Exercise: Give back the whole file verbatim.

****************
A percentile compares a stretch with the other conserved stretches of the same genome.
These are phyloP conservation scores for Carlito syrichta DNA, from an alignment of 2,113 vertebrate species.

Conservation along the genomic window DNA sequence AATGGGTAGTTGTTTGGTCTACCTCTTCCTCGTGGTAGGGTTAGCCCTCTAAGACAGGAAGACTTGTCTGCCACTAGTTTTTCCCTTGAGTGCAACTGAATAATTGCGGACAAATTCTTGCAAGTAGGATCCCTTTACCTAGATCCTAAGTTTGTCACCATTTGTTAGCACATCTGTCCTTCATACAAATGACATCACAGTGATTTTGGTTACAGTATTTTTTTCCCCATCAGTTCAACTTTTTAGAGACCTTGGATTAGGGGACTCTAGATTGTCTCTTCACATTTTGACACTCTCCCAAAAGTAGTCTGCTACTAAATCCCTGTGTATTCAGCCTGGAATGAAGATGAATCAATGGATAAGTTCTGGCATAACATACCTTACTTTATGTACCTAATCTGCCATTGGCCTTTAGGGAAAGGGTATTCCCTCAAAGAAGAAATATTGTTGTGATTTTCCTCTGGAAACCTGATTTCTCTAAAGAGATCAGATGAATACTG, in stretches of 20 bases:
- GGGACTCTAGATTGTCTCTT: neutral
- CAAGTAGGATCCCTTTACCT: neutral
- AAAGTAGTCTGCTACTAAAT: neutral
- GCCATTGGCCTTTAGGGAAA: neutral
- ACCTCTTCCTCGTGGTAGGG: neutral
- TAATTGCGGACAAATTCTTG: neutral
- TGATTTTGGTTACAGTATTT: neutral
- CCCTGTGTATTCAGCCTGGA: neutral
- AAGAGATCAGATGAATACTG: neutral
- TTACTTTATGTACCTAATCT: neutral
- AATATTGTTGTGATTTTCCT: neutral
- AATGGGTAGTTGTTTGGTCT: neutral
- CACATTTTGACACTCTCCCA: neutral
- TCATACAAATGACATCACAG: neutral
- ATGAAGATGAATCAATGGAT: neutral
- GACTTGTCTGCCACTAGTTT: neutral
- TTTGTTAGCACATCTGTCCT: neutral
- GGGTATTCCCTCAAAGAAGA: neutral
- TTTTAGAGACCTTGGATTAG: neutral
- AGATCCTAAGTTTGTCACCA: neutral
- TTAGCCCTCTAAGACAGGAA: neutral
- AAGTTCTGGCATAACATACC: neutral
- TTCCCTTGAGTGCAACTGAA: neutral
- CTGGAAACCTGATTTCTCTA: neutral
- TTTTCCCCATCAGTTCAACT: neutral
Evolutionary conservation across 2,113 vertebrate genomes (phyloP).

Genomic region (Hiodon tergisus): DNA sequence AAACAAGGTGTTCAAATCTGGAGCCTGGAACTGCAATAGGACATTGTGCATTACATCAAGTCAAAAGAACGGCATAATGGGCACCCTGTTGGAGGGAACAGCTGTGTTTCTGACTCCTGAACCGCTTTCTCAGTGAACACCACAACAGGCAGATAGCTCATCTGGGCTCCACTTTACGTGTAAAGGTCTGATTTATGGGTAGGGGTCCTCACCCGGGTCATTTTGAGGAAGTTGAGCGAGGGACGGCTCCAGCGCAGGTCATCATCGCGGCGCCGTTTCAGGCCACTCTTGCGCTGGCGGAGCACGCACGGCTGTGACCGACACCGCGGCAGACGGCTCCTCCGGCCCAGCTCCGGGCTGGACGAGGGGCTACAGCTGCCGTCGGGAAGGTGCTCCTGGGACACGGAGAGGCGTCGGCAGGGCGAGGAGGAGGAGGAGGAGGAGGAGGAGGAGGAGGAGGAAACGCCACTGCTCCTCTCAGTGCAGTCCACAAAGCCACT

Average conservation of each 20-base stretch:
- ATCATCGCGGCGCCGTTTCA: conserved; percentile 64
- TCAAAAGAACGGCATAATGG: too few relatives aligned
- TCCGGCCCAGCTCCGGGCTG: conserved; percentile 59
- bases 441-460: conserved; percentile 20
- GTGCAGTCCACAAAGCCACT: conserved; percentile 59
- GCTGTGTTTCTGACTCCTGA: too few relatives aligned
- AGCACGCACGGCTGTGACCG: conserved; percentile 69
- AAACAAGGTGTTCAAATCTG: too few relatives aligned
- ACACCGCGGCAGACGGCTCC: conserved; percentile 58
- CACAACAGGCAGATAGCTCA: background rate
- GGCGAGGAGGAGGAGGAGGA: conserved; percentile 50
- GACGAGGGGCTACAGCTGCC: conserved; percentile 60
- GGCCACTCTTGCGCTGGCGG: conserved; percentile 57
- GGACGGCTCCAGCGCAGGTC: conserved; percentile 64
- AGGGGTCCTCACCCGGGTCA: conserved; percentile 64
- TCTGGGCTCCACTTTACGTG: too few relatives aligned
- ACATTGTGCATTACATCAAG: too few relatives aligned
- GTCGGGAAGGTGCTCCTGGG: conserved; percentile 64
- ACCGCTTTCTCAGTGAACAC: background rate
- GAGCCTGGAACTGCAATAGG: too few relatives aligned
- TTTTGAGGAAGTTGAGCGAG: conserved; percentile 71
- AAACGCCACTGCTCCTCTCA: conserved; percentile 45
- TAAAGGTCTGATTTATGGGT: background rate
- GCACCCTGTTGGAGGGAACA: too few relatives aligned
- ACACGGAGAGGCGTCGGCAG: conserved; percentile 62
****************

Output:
A percentile compares a stretch with the other conserved stretches of the same genome.
These are phyloP conservation scores for Carlito syrichta DNA, from an alignment of 2,113 vertebrate species.

Conservation along the genomic window DNA sequence AATGGGTAGTTGTTTGGTCTACCTCTTCCTCGTGGTAGGGTTAGCCCTCTAAGACAGGAAGACTTGTCTGCCACTAGTTTTTCCCTTGAGTGCAACTGAATAATTGCGGACAAATTCTTGCAAGTAGGATCCCTTTACCTAGATCCTAAGTTTGTCACCATTTGTTAGCACATCTGTCCTTCATACAAATGACATCACAGTGATTTTGGTTACAGTATTTTTTTCCCCATCAGTTCAACTTTTTAGAGACCTTGGATTAGGGGACTCTAGATTGTCTCTTCACATTTTGACACTCTCCCAAAAGTAGTCTGCTACTAAATCCCTGTGTATTCAGCCTGGAATGAAGATGAATCAATGGATAAGTTCTGGCATAACATACCTTACTTTATGTACCTAATCTGCCATTGGCCTTTAGGGAAAGGGTATTCCCTCAAAGAAGAAATATTGTTGTGATTTTCCTCTGGAAACCTGATTTCTCTAAAGAGATCAGATGAATACTG, in stretches of 20 bases:
- GGGACTCTAGATTGTCTCTT: neutral
- CAAGTAGGATCCCTTTACCT: neutral
- AAAGTAGTCTGCTACTAAAT: neutral
- GCCATTGGCCTTTAGGGAAA: neutral
- ACCTCTTCCTCGTGGTAGGG: neutral
- TAATTGCGGACAAATTCTTG: neutral
- TGATTTTGGTTACAGTATTT: neutral
- CCCTGTGTATTCAGCCTGGA: neutral
- AAGAGATCAGATGAATACTG: neutral
- TTACTTTATGTACCTAATCT: neutral
- AATATTGTTGTGATTTTCCT: neutral
- AATGGGTAGTTGTTTGGTCT: neutral
- CACATTTTGACACTCTCCCA: neutral
- TCATACAAATGACATCACAG: neutral
- ATGAAGATGAATCAATGGAT: neutral
- GACTTGTCTGCCACTAGTTT: neutral
- TTTGTTAGCACATCTGTCCT: neutral
- GGGTATTCCCTCAAAGAAGA: neutral
- TTTTAGAGACCTTGGATTAG: neutral
- AGATCCTAAGTTTGTCACCA: neutral
- TTAGCCCTCTAAGACAGGAA: neutral
- AAGTTCTGGCATAACATACC: neutral
- TTCCCTTGAGTGCAACTGAA: neutral
- CTGGAAACCTGATTTCTCTA: neutral
- TTTTCCCCATCAGTTCAACT: neutral
Evolutionary conservation across 2,113 vertebrate genomes (phyloP).

Genomic region (Hiodon tergisus): DNA sequence AAACAAGGTGTTCAAATCTGGAGCCTGGAACTGCAATAGGACATTGTGCATTACATCAAGTCAAAAGAACGGCATAATGGGCACCCTGTTGGAGGGAACAGCTGTGTTTCTGACTCCTGAACCGCTTTCTCAGTGAACACCACAACAGGCAGATAGCTCATCTGGGCTCCACTTTACGTGTAAAGGTCTGATTTATGGGTAGGGGTCCTCACCCGGGTCATTTTGAGGAAGTTGAGCGAGGGACGGCTCCAGCGCAGGTCATCATCGCGGCGCCGTTTCAGGCCACTCTTGCGCTGGCGGAGCACGCACGGCTGTGACCGACACCGCGGCAGACGGCTCCTCCGGCCCAGCTCCGGGCTGGACGAGGGGCTACAGCTGCCGTCGGGAAGGTGCTCCTGGGACACGGAGAGGCGTCGGCAGGGCGAGGAGGAGGAGGAGGAGGAGGAGGAGGAGGAGGAGGAAACGCCACTGCTCCTCTCAGTGCAGTCCACAAAGCCACT

Average conservation of each 20-base stretch:
- ATCATCGCGGCGCCGTTTCA: conserved; percentile 64
- TCAAAAGAACGGCATAATGG: too few relatives aligned
- TCCGGCCCAGCTCCGGGCTG: conserved; percentile 59
- bases 441-460: conserved; percentile 20
- GTGCAGTCCACAAAGCCACT: conserved; percentile 59
- GCTGTGTTTCTGACTCCTGA: too few relatives aligned
- AGCACGCACGGCTGTGACCG: conserved; percentile 69
- AAACAAGGTGTTCAAATCTG: too few relatives aligned
- ACACCGCGGCAGACGGCTCC: conserved; percentile 58
- CACAACAGGCAGATAGCTCA: background rate
- GGCGAGGAGGAGGAGGAGGA: conserved; percentile 50
- GACGAGGGGCTACAGCTGCC: conserved; percentile 60
- GGCCACTCTTGCGCTGGCGG: conserved; percentile 57
- GGACGGCTCCAGCGCAGGTC: conserved; percentile 64
- AGGGGTCCTCACCCGGGTCA: conserved; percentile 64
- TCTGGGCTCCACTTTACGTG: too few relatives aligned
- ACATTGTGCATTACATCAAG: too few relatives aligned
- GTCGGGAAGGTGCTCCTGGG: conserved; percentile 64
- ACCGCTTTCTCAGTGAACAC: background rate
- GAGCCTGGAACTGCAATAGG: too few relatives aligned
- TTTTGAGGAAGTTGAGCGAG: conserved; percentile 71
- AAACGCCACTGCTCCTCTCA: conserved; percentile 45
- TAAAGGTCTGATTTATGGGT: background rate
- GCACCCTGTTGGAGGGAACA: too few relatives aligned
- ACACGGAGAGGCGTCGGCAG: conserved; percentile 62